Behavior of plant-dairy protein blends at air-water and oil-water interfaces

E.B.A. Hinderink*, L.M.C. Sagis, C.G.P.H. Schroen, C.C. Berton-Carabin

*Corresponding author for this work

Research output: Contribution to journalArticleAcademicpeer-review

Abstract

Recent work suggests that using blends of dairy and plant proteins could be a promising way to mitigate sustainability and functionality concerns. Many proteins form viscoelastic layers at fluid interfaces and provide physical stabilization to emulsion droplets; yet, the interfacial behavior of animal-plant protein blends is greatly underexplored. In the present work, we considered pea protein isolate (PPI) as a model legume protein, which was blended with well-studied dairy proteins (whey protein isolate (WPI) or sodium caseinate (SC)). We performed dilatational rheology at the air-water and oil-water interface using an automated drop tensiometer to chart the behavior and structure of the interfacial films, and to highlight differences between films made with either blends, or their constituting components only. The rheological response of the blend-stabilized interfaces deviated from what could be expected from averaging those of the individual proteins and depended on the proteins used; e.g. at the air-water interface, the response of the caseinate-pea protein blend was similar to that of PPI only. At the oil-water interface, the PPI and WPI-PPI interfaces gave comparable responses upon deformation and formed less elastic layers compared to the WPI-stabilized interface. Blending SC with PPI gave stronger interfacial layers compared to SC alone, but the layers were less stiff compared to the layers formed with WPI, PPI and WPI-PPI. In general, higher elastic moduli and more rigid interfacial layers were formed at the air-water interface, compared to the oil-water interface, except for PPI.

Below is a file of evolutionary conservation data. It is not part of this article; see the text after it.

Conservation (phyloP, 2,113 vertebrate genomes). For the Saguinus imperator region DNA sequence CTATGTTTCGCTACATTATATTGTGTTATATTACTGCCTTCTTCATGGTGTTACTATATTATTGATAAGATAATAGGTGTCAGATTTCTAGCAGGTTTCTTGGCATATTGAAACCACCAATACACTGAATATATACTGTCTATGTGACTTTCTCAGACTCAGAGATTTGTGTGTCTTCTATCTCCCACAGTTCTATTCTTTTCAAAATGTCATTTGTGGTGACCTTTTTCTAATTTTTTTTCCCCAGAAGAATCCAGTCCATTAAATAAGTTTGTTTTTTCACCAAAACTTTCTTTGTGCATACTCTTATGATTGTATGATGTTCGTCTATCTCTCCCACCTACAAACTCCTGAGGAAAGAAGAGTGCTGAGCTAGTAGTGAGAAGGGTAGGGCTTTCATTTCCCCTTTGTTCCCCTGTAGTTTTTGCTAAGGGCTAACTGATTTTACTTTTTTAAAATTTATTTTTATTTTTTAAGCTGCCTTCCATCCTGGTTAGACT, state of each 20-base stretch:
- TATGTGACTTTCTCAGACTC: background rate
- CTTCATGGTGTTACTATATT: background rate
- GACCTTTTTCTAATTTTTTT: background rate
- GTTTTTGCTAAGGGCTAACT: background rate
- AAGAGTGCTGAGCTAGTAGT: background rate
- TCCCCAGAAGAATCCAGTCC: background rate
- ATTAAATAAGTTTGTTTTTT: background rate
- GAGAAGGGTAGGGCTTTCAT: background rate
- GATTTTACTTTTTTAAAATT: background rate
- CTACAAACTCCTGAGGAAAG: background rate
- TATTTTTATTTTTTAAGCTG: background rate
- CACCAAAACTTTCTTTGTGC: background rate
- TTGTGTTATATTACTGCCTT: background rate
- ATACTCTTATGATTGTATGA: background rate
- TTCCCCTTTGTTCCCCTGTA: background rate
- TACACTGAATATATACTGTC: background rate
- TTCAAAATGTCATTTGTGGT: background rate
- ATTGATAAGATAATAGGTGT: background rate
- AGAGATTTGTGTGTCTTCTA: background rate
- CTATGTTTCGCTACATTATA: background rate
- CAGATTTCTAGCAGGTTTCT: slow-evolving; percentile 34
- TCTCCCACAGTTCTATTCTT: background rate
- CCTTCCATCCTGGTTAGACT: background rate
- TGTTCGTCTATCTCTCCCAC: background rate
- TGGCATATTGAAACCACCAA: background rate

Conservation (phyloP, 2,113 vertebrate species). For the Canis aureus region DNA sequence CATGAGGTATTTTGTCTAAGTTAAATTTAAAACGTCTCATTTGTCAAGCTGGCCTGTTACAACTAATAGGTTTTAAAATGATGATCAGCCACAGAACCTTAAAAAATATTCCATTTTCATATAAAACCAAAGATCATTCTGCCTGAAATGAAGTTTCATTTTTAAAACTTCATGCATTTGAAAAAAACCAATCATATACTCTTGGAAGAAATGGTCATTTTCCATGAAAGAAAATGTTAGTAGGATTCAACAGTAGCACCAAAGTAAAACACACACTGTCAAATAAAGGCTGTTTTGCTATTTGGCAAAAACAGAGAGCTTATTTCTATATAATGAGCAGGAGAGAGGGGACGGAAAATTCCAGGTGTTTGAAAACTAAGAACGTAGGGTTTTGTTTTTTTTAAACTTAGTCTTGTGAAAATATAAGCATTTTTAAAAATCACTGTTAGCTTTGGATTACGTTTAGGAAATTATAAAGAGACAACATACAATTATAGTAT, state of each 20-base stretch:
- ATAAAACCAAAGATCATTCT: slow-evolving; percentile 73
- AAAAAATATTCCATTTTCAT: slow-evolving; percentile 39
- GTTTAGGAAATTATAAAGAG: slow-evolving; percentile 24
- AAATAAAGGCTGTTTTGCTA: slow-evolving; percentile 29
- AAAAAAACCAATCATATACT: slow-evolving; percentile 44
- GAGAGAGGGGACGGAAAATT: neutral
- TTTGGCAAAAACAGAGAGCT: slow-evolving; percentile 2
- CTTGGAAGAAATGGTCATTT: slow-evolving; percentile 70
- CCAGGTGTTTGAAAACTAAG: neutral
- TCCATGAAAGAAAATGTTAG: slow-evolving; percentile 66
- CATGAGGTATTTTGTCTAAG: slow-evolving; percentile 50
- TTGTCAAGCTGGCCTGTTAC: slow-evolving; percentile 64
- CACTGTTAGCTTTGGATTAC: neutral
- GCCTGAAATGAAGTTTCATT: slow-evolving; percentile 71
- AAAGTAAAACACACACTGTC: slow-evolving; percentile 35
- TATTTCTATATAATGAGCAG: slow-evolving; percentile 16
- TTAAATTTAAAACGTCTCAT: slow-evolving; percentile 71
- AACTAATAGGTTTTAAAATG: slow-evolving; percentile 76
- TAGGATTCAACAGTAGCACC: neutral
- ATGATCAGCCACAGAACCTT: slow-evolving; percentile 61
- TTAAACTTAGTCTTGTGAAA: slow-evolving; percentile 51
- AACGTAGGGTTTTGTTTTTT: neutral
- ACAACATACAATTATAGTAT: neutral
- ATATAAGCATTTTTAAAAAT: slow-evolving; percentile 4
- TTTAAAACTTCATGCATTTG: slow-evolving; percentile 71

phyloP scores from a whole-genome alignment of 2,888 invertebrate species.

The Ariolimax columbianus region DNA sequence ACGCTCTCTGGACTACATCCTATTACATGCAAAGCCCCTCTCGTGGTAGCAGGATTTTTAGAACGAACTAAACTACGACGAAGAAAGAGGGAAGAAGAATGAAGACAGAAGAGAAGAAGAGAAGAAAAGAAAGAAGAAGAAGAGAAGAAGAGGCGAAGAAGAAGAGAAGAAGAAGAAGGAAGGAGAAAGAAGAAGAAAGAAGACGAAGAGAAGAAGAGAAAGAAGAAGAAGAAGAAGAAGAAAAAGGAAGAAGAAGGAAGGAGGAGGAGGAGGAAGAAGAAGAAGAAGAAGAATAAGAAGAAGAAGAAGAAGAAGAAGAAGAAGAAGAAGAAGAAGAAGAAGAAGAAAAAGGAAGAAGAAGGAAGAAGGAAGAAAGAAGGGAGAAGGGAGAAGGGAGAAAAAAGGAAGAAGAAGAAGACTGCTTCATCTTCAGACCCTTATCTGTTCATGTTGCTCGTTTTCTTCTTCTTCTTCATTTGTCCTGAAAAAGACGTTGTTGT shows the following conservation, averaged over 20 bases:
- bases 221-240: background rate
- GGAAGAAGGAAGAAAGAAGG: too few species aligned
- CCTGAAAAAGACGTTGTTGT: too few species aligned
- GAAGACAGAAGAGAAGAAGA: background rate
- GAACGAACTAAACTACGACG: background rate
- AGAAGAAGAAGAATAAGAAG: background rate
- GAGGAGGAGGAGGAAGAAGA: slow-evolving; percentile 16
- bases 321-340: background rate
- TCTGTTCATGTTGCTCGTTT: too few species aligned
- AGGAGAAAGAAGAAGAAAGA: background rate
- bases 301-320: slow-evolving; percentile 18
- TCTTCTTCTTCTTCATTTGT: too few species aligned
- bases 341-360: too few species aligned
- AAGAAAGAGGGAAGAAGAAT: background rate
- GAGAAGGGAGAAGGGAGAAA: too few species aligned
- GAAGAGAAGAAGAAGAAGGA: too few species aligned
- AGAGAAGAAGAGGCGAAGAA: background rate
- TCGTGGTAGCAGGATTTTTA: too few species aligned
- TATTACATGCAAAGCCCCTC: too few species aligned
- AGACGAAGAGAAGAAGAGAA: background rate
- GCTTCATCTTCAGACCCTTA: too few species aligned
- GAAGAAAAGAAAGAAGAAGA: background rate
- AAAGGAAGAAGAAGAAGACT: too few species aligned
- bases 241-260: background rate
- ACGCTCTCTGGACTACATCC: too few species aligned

Original languageEnglish
Article number111015
Number of pages10
JournalColloids and Surfaces. B: Biointerfaces
Volume192
DOIs
Publication statusPublished - Aug 2020

Keywords

  • Interfacial rheology
  • lissajous plot
  • interface characterization
  • plant protein
  • dairy protein
  • Protein mixtures

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